She's focused on what's in America's interest, first making sure Afghanistan does not once again become a haven for terrorist camps. Also, what can be achieved in the short term, like training more Afghan forces? And what's good for America's military, a subject she cares deeply about.
Dr. FLOURNOY: I really sort of fell in love with broader questions of how do we build the military of the future. How do we use the military in a way that advances and protects U.S. interests. How do we become responsible stewards of a treasured institution?
BOWMAN: One way: by saying the U.S. military can't do the job alone. So the new strategy will call on contributions from civilian experts to help stabilize Afghanistan.
Janine Davidson is a former Air Force pilot who has worked with Flournoy.
Ms. JANINE DAVIDSON (Senior fellow in foreign policy, Brookings Institution): She's basically talking about the importance for the military, especially the Army, to learn how to work with other agencies to conduct sort of complex operations abroad.
BOWMAN: Flournoy brings a pragmatism that critics say was lacking in the person who held the same job for most of the Bush administration. Douglas Feith was considered an ideologue who failed to prepare for the aftermath of the invasion of Iraq.
Last year, Feith spoke with NPR's Steve Inskeep.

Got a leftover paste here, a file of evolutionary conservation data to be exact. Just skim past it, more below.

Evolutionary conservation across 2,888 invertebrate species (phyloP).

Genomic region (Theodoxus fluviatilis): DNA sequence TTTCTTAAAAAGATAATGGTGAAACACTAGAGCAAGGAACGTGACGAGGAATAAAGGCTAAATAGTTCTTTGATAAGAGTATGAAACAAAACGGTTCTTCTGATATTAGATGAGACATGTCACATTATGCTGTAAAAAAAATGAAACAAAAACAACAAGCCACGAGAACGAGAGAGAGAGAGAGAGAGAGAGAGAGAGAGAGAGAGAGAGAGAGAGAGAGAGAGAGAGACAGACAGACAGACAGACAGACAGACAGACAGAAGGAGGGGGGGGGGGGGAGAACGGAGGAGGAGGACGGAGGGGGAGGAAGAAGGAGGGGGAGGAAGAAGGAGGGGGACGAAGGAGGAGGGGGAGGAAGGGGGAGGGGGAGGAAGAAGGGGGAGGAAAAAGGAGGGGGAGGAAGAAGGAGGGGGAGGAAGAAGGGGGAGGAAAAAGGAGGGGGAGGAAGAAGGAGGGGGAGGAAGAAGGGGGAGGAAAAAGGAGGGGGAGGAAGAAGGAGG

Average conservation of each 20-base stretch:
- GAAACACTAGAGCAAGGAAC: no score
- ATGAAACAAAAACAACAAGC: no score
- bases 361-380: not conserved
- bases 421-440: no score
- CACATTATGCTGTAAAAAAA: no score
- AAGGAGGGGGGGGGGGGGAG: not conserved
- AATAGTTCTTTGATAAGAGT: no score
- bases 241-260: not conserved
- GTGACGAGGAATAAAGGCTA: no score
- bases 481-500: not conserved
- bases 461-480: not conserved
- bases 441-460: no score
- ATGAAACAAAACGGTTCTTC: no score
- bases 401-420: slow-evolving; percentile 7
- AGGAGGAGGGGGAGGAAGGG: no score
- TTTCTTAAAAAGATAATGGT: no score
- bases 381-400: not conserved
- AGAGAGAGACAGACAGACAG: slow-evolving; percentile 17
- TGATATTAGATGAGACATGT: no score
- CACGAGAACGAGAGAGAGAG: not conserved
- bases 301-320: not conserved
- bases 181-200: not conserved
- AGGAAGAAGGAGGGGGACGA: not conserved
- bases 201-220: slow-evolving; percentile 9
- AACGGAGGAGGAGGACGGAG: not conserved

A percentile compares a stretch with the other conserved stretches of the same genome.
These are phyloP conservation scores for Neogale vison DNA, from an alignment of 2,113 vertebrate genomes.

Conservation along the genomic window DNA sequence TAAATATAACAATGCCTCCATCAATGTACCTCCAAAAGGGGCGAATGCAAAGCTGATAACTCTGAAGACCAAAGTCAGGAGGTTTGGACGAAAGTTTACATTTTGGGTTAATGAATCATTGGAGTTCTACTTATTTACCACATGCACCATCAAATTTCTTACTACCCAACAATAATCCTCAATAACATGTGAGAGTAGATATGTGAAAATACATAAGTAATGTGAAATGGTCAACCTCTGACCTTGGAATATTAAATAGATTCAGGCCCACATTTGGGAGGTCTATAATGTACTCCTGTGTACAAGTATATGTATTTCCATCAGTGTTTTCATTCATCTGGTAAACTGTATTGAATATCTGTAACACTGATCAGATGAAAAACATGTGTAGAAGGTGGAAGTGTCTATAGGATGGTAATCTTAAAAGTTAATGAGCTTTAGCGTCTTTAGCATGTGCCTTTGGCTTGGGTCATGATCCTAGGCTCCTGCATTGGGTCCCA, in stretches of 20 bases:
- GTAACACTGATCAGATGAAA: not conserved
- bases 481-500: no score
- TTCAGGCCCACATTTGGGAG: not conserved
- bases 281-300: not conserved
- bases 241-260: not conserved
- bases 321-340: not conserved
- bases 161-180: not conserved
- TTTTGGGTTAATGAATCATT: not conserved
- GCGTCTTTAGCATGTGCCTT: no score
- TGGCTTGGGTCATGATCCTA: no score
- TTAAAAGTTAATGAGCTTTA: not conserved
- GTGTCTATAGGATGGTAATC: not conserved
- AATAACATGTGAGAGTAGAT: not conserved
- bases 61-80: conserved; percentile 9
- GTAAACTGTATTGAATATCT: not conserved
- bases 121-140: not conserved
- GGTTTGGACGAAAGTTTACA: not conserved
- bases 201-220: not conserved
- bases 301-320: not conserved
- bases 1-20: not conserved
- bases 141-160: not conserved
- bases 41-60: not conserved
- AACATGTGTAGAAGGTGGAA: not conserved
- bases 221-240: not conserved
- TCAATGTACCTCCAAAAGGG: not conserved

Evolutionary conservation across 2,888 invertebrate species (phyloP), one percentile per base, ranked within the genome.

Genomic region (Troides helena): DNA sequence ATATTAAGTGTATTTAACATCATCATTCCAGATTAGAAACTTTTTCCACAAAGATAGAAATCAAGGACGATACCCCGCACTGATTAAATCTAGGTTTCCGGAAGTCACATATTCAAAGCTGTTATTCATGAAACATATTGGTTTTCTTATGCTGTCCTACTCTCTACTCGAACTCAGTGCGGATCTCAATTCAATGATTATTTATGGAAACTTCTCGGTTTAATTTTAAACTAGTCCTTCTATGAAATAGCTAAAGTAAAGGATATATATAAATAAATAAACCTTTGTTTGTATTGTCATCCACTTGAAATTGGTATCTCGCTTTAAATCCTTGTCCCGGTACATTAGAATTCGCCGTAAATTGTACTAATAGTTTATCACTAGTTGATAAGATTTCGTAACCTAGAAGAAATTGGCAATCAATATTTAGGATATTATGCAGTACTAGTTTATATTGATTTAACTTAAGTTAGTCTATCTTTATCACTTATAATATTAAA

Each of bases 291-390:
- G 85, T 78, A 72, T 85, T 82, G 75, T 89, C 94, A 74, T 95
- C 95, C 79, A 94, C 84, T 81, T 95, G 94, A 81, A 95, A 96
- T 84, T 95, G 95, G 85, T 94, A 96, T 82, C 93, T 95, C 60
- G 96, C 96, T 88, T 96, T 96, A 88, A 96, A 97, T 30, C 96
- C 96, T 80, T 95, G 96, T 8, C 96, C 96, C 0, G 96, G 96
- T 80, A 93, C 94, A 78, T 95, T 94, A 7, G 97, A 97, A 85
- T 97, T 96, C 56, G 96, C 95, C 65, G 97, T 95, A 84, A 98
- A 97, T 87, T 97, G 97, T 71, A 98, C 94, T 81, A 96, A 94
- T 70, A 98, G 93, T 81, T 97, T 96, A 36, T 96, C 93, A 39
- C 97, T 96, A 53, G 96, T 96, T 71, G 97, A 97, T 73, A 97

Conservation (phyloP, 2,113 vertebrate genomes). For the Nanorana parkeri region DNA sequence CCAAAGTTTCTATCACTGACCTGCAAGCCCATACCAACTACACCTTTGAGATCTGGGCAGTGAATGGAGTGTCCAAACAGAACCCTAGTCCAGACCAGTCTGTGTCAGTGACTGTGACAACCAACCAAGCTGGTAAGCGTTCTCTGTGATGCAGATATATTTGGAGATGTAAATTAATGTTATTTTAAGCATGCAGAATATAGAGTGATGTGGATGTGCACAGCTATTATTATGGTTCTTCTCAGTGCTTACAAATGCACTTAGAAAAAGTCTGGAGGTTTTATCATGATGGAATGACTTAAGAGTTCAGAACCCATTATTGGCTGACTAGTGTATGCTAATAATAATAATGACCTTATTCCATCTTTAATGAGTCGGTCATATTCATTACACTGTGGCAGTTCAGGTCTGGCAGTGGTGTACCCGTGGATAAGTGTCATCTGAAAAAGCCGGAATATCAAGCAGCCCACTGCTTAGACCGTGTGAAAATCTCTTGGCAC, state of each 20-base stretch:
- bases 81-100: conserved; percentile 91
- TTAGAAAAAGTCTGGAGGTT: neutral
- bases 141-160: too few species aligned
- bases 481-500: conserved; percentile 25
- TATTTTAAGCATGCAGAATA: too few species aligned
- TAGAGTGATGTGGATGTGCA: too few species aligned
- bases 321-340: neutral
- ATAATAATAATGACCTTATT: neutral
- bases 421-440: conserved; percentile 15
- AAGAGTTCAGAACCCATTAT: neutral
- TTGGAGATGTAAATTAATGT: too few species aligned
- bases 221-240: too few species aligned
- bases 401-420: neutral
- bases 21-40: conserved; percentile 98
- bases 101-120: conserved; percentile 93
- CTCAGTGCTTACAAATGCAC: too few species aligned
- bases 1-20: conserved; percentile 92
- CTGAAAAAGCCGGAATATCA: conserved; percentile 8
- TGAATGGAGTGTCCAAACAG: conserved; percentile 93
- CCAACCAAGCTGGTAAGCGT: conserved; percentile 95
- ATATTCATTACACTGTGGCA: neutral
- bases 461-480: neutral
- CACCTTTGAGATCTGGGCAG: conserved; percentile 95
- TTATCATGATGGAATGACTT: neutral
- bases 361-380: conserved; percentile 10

INSKEEP: Whose job was it to force a decision on what you feel is a critical issue, and many other people feel is critical, as well? Who was going to secure Iraq? That's the question.
Mr. DOUGLAS FEITH (Former Under Secretary of Defense for Policy): I can give you a captain-of-the-ship type answer and say, well, the president is in charge or the secretary of defense is in charge. But I don't think that was what your question was. I thought your question was where did the decision-making process actually break down? And as I said, I only saw my window.
BOWMAN: For all his attempts to downplay his influence Feith was seen as a divisive player, something no one would accuse Flournoy of.
Mr. RICHARD ARMITAGE (Former Deputy Secretary of State): I'd say she, clearly in addition to all her skills and her personality, she benefits by the ABF theory - anybody but Feith.
BOWMAN: That's Richard Armitage, who served as deputy secretary of state under President George W. Bush and often tangled with Feith. Armitage is on the board of Flournoy's think tank, the Center for a New America Security, which has brought Democrats and Republicans like Armitage on board.
Mr. ARMITAGE: She's unflappable. She's very cool. She's very gracious. And I have never heard anyone say an unkind word about her, which is a real trick in Washington.
BOWMAN: She's also mindful of her role as a mentor to younger women.
Dr. FLOURNOY: I hope to open up some doors for other generations of women behind me. There are some incredibly talented people, many who are going to be coming into this - the Pentagon to work here as part of this administration.
BOWMAN: Those talented people in the Pentagon's policy office will find few problems as difficult as Afghanistan and their boss Michele Flournoy will be at the center of trying to solve it.
Tom Bowman, NPR News, Washington.